Los Arcos A.,University of the Basque Country | Yanci J.,University of the Basque Country | Mendiguchia J.,Zentrum Rehabilitation and Performance Center | Gorostiaga E.M.,Research and Sport Medicine Center
Journal of Strength and Conditioning Research | Year: 2014

Los Arcos, A, Yanci, J, Mendiguchia, J, and Gorostiaga, EM. Rating of muscular and respiratory perceived exertion in professional soccer players. J Strength Cond Res 28(11): 3280-3288, 2014-This study investigated, in male professional players: (a) fluctuations in rating of local-muscular (sRPEmus) and central-respiratory (sRPEres) perceived exertion measured after the completion of each training and competitive session, over a 9-week competitive period and (b) the influence of quantitative assessment of different training and competition modes on changes in physical performance. sRPEres, sRPEmus, and heart rate were measured in 21 players in 847 individual training and competitive sessions. Training load was calculated by multiplying sRPEmus or sRPEres by the duration of the training or competition sessions. A test battery (vertical jump, sprint, and endurance running) was performed before and after the studied period. At the end of official matches, average sRPEmus was higher (7.4 ± 0.6; p ≤ 0.05) than sRPEres (6.4 ± 1.3). Significant negative correlations were observed between the values of total training and competition time (r = 20.62; p < 0.01) or total added sRPEmus (r = 20.59; p ≤ 0.05), and vertical jump or sprint running velocity changes, respectively. This suggests that sRPEmus should be considered the main fatigue rating during a soccer match. Training and competition volume may have negative effects on the muscle power performance gains of the legs. Copyright © 2014 National Strength and Conditioning Association Unauthorized reproduction of this article is prohibited.

PubMed | University of the Basque Country and Research and Sport Medicine Center
Type: Journal Article | Journal: International journal of sports medicine | Year: 2016

This study aimed to predict the velocity corresponding to the maximal lactate steady state (MLSSV) from non-invasive variables obtained during a maximal multistage running field test (modified University of Montreal Track Test, UMTT), and to determine whether a single constant velocity test (CVT), performed several days after the UMTT, could estimate the MLSSV. Within 4-5 weeks, 20 male runners performed: 1) a modified UMTT, and 2) several 30min CVTs to determine MLSSV to a precision of 0.25kmh(-1). Maximal aerobic velocity (MAV) was the best predictor of MLSSV. A regression equation was obtained: MLSSV=1.425+(0.756MAV); R(2)=0.63. Running velocity during the CVT (VCVT) and blood lactate at 6 (La6) and 30 (La30) min further improved the MLSSV prediction: MLSSV=VCVT+0.503 - (0.266La30-6); R(2)=0.66. MLSSV can be estimated from MAV during a single maximal multistage running field test among a homogeneous group of trained runners. This estimation can be further improved by performing an additional CVT. In terms of accuracy, simplicity and cost-effectiveness, the reported regression equations can be used for the assessment and training prescription of endurance runners.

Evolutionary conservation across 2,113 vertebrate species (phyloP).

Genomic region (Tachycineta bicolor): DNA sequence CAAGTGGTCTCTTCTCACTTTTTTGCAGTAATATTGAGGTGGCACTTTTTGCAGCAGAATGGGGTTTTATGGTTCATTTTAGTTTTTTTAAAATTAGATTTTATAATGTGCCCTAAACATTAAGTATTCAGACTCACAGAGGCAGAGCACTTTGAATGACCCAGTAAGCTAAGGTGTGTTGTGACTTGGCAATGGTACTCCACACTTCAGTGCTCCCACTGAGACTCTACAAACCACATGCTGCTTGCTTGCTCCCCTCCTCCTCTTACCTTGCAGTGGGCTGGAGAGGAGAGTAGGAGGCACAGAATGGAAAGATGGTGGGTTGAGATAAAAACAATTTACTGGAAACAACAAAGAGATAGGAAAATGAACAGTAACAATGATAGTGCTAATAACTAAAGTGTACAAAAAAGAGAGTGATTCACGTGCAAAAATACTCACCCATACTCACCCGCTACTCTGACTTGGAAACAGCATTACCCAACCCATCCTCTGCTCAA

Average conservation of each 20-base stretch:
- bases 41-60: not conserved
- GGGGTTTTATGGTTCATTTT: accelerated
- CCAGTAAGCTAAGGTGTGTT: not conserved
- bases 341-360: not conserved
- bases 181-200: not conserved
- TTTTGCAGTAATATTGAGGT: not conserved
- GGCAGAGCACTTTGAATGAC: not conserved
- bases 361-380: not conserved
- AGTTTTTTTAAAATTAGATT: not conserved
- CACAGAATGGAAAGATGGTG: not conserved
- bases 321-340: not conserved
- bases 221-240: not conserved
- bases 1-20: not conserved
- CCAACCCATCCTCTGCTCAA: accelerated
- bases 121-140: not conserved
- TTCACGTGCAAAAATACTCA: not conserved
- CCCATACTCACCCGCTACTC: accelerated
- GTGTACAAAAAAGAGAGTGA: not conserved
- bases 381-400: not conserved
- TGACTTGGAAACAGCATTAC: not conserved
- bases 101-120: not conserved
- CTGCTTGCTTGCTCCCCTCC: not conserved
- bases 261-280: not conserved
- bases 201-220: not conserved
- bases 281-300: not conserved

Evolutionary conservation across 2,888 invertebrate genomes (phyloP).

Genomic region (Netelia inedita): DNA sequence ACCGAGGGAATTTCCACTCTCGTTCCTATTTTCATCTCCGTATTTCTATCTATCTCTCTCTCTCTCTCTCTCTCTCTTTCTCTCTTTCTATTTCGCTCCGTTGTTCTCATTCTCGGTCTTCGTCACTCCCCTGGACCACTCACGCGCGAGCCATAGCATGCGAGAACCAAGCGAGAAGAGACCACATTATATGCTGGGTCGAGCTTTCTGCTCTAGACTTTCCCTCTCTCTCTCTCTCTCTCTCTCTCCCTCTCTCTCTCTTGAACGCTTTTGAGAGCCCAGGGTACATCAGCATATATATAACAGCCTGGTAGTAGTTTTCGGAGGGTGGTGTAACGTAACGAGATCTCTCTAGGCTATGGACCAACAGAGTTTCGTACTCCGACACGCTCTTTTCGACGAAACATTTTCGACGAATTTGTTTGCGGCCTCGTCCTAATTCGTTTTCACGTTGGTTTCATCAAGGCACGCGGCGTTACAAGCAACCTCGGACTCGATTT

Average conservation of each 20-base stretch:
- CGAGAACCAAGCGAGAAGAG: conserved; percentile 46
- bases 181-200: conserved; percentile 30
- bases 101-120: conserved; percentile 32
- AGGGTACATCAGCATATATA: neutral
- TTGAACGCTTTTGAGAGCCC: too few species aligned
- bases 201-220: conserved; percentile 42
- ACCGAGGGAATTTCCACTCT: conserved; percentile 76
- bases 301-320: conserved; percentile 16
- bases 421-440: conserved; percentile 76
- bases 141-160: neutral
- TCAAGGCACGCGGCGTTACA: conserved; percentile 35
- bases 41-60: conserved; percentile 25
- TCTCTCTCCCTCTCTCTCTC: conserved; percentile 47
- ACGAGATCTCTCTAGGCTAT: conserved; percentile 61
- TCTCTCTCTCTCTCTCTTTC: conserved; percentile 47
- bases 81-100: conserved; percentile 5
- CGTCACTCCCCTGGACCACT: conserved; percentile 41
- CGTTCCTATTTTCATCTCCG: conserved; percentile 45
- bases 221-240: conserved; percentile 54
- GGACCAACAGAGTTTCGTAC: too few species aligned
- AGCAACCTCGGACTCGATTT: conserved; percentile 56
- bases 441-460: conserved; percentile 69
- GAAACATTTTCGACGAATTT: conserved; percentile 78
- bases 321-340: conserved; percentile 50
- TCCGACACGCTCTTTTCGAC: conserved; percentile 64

Mendiguchia J.,Cincinnati Childrens Hospital Medical Center | Mendiguchia J.,Research and Sport Medicine Center | Ford K.R.,Cincinnati Childrens Hospital Medical Center | Ford K.R.,University of Cincinnati | And 6 more authors.
Sports Medicine | Year: 2011

Following the onset of maturation, female athletes have a significantly higher risk for anterior cruciate ligament (ACL) injury compared with male athletes. While multiple sex differences in lower-extremity neuromuscular control and biomechanics have been identified as potential risk factors for ACL injury in females, the majority of these studies have focused specifically on the knee joint. However, increasing evidence in the literature indicates that lumbo-pelvic (core) control may have a large effect on knee-joint control and injury risk. This review examines the published evidence on the contributions of the trunk and hip to knee-joint control. Specifically, the sex differences in potential proximal controllers of the knee as risk factors for ACL injury are identified and discussed. Sex differences in trunk and hip biomechanics have been identified in all planes of motion (sagittal, coronal and transverse). Essentially, female athletes show greater lateral trunk displacement, altered trunk and hip flexion angles, greater ranges of trunk motion, and increased hip adduction and internal rotation during sport manoeuvres, compared with their male counterparts. These differences may increase the risk of ACL injury among female athletes. Prevention programmes targeted towards trunk and hip neuromuscular control may decrease the risk for ACL injuries. © 2011 Adis Data Information BV. All rights reserved.

Mallor F.,University of Pamplona | Leon T.,University of Valencia | Gaston M.,University of Pamplona | Izquierdo M.,Research and Sport Medicine Center
Journal of Biomechanics | Year: 2010